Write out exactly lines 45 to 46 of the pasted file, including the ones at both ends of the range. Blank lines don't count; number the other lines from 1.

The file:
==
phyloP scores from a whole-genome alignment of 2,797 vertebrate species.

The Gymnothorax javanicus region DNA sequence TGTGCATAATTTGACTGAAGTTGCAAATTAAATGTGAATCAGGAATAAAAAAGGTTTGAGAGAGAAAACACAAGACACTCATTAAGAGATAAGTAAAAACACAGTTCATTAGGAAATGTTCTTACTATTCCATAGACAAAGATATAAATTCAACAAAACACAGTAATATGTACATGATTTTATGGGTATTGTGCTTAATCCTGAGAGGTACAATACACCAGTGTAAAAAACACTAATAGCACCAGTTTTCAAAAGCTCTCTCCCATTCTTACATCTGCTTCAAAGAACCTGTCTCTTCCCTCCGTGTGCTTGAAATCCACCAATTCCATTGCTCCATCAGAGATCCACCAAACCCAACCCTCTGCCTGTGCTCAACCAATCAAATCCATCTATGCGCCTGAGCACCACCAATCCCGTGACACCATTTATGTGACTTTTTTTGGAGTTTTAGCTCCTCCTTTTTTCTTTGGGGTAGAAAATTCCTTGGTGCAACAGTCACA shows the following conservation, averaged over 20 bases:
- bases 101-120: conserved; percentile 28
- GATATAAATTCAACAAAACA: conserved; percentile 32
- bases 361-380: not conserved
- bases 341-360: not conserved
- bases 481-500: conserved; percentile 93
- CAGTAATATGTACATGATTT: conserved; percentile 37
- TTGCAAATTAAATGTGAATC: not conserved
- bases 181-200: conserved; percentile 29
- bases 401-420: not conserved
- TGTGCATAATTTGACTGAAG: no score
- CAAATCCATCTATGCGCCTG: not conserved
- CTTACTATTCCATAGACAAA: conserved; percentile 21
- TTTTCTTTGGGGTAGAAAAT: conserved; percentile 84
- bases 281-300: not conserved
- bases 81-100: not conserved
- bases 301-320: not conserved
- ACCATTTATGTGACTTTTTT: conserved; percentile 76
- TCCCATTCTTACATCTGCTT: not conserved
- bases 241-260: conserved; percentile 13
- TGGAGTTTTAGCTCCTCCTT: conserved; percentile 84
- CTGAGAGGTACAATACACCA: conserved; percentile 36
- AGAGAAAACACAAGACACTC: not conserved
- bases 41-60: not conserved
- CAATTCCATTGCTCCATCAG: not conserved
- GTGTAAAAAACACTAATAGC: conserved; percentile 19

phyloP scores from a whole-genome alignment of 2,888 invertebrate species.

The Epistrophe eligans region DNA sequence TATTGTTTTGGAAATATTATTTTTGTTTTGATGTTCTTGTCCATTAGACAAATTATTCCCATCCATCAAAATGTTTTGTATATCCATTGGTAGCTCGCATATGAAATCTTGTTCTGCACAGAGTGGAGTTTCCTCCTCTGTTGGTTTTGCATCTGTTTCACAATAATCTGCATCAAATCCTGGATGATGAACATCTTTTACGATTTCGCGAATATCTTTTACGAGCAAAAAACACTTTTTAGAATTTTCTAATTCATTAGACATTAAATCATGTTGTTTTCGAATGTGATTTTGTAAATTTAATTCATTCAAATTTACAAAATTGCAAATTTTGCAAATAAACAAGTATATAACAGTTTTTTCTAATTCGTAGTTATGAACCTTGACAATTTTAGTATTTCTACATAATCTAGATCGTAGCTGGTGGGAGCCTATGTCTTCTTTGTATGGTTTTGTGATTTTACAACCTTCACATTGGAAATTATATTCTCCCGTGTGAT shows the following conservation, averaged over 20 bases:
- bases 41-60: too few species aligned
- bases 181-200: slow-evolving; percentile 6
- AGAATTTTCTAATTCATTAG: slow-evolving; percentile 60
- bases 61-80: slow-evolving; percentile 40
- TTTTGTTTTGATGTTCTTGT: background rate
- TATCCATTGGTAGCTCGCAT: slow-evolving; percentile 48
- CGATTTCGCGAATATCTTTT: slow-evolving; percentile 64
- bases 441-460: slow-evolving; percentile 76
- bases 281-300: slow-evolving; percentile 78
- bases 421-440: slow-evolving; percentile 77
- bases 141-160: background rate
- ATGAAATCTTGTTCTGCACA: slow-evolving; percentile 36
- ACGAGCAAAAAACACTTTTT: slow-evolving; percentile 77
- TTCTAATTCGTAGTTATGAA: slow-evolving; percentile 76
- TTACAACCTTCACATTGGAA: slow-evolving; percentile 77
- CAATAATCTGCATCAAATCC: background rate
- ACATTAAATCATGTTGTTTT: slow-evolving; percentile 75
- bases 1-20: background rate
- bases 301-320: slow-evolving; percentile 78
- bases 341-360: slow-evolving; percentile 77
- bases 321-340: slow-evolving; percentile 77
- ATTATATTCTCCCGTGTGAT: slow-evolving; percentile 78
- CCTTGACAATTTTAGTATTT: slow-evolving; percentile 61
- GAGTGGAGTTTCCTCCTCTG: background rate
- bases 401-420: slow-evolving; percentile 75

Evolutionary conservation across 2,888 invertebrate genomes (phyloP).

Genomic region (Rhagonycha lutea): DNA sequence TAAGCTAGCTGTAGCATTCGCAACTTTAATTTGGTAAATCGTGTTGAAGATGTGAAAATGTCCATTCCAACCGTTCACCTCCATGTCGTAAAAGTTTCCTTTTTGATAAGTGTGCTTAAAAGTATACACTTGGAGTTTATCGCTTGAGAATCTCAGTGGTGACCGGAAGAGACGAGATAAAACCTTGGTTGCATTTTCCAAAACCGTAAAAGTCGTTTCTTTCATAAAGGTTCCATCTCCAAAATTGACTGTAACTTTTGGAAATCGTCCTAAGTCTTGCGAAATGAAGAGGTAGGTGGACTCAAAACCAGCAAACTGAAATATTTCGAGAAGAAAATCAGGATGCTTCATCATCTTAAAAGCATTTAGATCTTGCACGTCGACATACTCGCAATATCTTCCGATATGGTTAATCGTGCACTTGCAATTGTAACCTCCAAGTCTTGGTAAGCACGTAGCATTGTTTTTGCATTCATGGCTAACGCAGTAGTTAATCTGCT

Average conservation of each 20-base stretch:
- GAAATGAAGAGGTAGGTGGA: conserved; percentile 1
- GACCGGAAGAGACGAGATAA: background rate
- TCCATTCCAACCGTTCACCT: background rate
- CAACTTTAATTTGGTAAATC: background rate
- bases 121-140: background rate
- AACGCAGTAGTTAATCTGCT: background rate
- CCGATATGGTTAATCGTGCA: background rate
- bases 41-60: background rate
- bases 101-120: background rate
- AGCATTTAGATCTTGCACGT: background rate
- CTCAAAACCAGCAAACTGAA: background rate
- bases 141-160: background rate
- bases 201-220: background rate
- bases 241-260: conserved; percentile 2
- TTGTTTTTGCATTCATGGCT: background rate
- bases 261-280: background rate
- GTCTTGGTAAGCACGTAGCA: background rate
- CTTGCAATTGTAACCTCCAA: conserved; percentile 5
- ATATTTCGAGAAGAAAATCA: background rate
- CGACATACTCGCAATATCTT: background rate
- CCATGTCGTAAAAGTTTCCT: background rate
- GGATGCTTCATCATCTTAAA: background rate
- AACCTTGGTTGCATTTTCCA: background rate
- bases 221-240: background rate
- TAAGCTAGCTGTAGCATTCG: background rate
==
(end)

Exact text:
- CAATAATCTGCATCAAATCC: background rate
- ACATTAAATCATGTTGTTTT: slow-evolving; percentile 75